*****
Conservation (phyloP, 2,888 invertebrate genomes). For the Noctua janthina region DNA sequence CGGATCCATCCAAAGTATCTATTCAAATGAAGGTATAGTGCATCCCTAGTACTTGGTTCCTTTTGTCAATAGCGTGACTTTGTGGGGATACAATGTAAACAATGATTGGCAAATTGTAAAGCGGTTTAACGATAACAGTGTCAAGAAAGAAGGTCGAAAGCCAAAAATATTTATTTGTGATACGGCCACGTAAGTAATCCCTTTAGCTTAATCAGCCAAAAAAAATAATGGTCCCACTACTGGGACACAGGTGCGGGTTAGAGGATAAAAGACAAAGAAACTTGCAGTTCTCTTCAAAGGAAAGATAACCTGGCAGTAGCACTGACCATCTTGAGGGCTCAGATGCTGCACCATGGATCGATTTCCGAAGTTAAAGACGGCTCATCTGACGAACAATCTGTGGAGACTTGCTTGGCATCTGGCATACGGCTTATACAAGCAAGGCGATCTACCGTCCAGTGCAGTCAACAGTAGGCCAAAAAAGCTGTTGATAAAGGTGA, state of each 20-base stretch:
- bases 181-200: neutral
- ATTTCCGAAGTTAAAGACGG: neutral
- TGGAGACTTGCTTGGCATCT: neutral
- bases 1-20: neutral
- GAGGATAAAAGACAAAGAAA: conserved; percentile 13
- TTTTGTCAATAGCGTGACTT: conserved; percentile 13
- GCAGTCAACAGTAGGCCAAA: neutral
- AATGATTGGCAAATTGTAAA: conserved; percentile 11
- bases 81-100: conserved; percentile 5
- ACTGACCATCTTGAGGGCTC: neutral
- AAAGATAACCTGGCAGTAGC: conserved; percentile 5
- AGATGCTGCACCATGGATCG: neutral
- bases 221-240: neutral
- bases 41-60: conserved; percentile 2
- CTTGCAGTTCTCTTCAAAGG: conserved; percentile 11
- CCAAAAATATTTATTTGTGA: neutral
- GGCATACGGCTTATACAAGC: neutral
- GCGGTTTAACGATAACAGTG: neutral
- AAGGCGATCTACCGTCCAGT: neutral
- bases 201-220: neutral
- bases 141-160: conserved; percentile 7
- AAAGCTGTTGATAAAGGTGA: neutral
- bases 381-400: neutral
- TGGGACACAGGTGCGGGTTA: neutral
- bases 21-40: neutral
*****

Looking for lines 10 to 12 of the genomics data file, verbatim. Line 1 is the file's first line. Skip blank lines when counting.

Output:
- bases 81-100: conserved; percentile 5
- ACTGACCATCTTGAGGGCTC: neutral
- AAAGATAACCTGGCAGTAGC: conserved; percentile 5